Kilmer bill: Fair adoption tax credits for Tribal families

U.S. Rep. Derek Kilmer (WA-06), Mike Kelly (PA-16), Gwen Moore (WI-04), and John Moolenaar (MI-02) introduced the Tribal Adoption Parity Act, a bipartisan bill aimed at establishing parity between state and Tribal governments in determining whether an adoption qualifies as “special needs” and is thus eligible for the full adoption tax credit. U.S. Senators Amy Klobuchar (MN) and John Hoeven (ND) previously introduced companion legislation in the Senate, according to a news releae.

“The Tribal Adoption Parity Act is a common sense, bipartisan measure that aims to ensure that a family adopting a child through Tribal courts receives equal access to the adoption tax credit,” said Rep. Kilmer. “Simply put, that’s about fairness to Tribal communities and it’s about providing critical support for children with special needs. Congress should get this done.”

Currently, taxpayers can receive an adoption tax credit of up to $14,300 to help offset the costs of adopting a child. If a child is considered to have “special needs,” meaning they are difficult to place in a home for various reasons (such as being older, having a disability or health condition, or being part of a sibling group), adoptive parents are automatically eligible for the full tax credit. However, only state governments can currently determine if a child has special needs, excluding Tribal governments and making it more challenging for parents who adopt through Tribal courts to receive the full tax credit.

The bill amends the Internal Revenue Code of 1986 to recognize Indian Tribal governments for the purposes of determining whether a child has special needs under the adoption credit. This change will help ensure that families adopting through Tribal courts have access to the same financial support as those adopting through state systems.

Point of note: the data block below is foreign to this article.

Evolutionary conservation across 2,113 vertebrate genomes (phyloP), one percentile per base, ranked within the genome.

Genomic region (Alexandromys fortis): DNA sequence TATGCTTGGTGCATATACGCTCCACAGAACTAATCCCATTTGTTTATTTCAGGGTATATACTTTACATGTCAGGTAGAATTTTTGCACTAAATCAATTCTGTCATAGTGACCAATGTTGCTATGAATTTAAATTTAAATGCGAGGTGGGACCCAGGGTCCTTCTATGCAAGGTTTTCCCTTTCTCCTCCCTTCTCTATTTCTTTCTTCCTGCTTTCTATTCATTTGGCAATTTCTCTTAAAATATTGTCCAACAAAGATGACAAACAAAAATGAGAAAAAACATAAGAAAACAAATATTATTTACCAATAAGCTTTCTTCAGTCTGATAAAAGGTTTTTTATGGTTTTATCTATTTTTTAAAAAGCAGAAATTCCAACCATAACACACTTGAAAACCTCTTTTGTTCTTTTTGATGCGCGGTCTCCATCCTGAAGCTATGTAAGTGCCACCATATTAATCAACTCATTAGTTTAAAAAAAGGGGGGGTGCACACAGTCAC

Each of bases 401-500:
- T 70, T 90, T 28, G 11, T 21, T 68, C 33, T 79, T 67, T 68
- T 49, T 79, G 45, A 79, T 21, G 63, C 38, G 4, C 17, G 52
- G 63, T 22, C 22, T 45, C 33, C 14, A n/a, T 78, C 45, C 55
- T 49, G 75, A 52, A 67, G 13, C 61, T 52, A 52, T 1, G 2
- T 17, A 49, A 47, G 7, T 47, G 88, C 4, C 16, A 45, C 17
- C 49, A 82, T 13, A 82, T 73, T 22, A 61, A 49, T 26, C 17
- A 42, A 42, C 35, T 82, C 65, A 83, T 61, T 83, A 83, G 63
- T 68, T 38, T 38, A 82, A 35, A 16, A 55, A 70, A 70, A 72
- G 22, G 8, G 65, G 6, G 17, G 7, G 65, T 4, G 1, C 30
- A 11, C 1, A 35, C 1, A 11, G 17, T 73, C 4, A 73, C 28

The Tribal Adoption Parity Act is endorsed by the National Congress of American Indians and National Indian Child Welfare Association.

“The Tribal Adoption Parity Act will rectify an inadvertent oversight in tax law by recognizing the ability of American Indian and Alaska Native Tribal governments, who already have the authority to arrange and sanction adoptions for their children, to determine which of their member children are “special needs” for the purpose of the adoption tax credit,” said Sarah Kastelic, executive director of the National Indian Child Welfare Association. “Qualified families that adopted children through Tribal courts could file for the current child tax credit. The National Indian Child Welfare Association strongly supports this bill and its recognition of Tribal sovereign authority.”

“The National Congress of American Indians is proud to support the Tribal Adoption Parity Act,” said Larry Wright, Jr., executive director of the National Congress of American Indians. “This piece of legislation puts Tribal Nations on a more equal footing with states and, in cases where it applies, it will help ensure a smooth and successful transition for children and their parents. NCAI urges Congress to pass this piece of legislation for our Native children.”